Opinion: Lance Armstrong – a tarnished legacy?

In Montreal on Wednesday, Lance Armstrong began his speech to the World Cancer Congress by saying he was a cancer survivor, a father of five and a seven-time Tour de France champion.

But only days ago, Armstrong said he would no longer fight the charges the U.S. Anti-Doping Agency were levying against him.  He released a statement saying that “enough is enough” and that the entire USADA investigation was about punishing him “at all costs.”

With Armstrong laying down his sword and surrendering unconditionally, USADA took away every title Armstrong had earned since 1998, including his seven Tour de France victories and his 2000 Olympic bronze medal.

USADA claims to have samples that belong to Armstrong from 2009 and 2010 that are “fully consistent” with doping, according to ESPN.  USADA also claims to have teammates of Armstrong’s willing to testify against him.

But in his official press release dated Aug. 23, Armstrong refutes these claims and says the only evidence there is, are the “hundreds of controls” he has passed with “flying colors.”

USADA claims that Armstrong’s refusal to fight their latest allegations is an admission of guilt.  Armstrong remains steadfast in his denial and says he just no longer wishes to fight a process that he calls, “one-sided and unfair.”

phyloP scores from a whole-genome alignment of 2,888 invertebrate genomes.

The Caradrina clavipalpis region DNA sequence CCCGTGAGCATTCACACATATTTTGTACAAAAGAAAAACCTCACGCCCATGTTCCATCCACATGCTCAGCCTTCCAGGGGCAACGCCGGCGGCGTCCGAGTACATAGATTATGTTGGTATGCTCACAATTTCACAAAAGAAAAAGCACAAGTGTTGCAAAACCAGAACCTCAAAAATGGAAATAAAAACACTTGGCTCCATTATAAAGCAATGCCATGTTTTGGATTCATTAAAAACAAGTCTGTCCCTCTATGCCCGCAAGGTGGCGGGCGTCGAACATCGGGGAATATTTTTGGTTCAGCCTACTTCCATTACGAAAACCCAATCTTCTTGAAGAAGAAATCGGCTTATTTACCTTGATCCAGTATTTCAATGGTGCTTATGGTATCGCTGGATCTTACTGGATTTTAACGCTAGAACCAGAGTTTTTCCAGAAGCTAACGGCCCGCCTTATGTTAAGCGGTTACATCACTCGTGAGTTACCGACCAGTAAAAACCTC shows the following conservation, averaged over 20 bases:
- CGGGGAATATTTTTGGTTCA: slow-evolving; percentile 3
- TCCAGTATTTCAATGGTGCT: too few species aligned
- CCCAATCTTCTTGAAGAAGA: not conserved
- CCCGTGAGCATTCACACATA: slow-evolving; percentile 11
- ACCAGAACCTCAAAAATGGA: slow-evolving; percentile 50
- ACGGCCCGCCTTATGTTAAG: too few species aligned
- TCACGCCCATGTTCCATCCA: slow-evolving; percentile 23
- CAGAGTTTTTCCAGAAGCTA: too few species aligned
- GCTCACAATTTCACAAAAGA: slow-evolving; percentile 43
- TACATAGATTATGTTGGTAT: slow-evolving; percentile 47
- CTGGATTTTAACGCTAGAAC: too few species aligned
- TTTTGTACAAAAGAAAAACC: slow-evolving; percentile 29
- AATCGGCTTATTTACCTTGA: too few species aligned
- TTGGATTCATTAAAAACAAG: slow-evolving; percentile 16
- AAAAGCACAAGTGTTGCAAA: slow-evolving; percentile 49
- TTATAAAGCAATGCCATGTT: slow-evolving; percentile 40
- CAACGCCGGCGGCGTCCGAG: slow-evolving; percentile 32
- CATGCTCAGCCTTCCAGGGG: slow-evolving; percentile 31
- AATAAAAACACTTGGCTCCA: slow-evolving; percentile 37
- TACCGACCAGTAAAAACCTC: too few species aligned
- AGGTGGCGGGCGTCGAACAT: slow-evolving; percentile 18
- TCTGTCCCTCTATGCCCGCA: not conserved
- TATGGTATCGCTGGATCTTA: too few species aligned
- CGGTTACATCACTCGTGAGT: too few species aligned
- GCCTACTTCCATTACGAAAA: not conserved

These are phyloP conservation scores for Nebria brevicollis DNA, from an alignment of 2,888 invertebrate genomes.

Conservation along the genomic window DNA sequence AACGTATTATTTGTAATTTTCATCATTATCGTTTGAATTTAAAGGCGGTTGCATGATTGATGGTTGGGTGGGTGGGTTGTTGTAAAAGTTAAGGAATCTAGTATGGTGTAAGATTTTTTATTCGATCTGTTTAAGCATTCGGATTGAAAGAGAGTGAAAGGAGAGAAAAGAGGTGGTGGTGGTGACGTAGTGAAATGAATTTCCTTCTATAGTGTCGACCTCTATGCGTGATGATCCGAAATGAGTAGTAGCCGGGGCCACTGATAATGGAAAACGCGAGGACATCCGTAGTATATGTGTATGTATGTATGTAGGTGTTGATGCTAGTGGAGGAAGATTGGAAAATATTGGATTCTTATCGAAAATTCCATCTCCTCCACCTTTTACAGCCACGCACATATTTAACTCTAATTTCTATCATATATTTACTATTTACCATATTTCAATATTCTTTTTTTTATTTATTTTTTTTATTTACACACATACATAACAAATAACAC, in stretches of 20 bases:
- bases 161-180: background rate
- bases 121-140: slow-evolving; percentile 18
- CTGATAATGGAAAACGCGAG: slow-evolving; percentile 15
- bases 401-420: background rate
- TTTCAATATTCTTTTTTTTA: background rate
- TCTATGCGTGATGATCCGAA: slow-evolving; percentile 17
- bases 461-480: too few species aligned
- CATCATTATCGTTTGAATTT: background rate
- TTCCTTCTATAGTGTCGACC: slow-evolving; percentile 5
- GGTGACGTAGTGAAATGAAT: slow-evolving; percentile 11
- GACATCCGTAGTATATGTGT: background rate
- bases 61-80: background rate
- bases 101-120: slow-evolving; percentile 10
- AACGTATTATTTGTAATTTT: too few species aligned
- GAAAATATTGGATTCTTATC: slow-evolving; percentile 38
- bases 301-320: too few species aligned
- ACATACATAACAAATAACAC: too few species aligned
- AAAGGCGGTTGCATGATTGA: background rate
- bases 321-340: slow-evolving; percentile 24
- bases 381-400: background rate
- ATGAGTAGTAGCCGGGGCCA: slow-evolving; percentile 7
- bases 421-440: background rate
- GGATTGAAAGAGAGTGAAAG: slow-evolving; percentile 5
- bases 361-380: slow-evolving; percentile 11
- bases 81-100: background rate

Right now, the only proof of wrong-doing is the word of USADA.  They claim to have samples and evidence and witnesses, but could they be wrong?  It does seem odd for them to chase after Armstrong so strongly if they did not have solid evidence, but it is not implausible.   Armstrong has not gone to trial and has not been found guilty, but he has nonetheless suffered through these allegations and had his legacy tarnished.

Armstrong for so long represented everything you would look for in a hero.  He overcame life-threatening cancer, was the top athlete in his sport and set up a foundation to help others who might be affected by cancer.  Now, when people hear his name, words like “doping” and “steroids” will be thrown around, instead of the amazing accomplishments he achieved.

And that’s not fair to Armstrong.   Maybe it is because I still hold onto that hope that he could have done all of this on his own through hard work and determination, but when I think of Lance Armstrong, I will think of him the same way he does—as a cancer survivor, a father of five and seven-time Tour de France champion. Until it can be proved otherwise, that is the man I’ll see.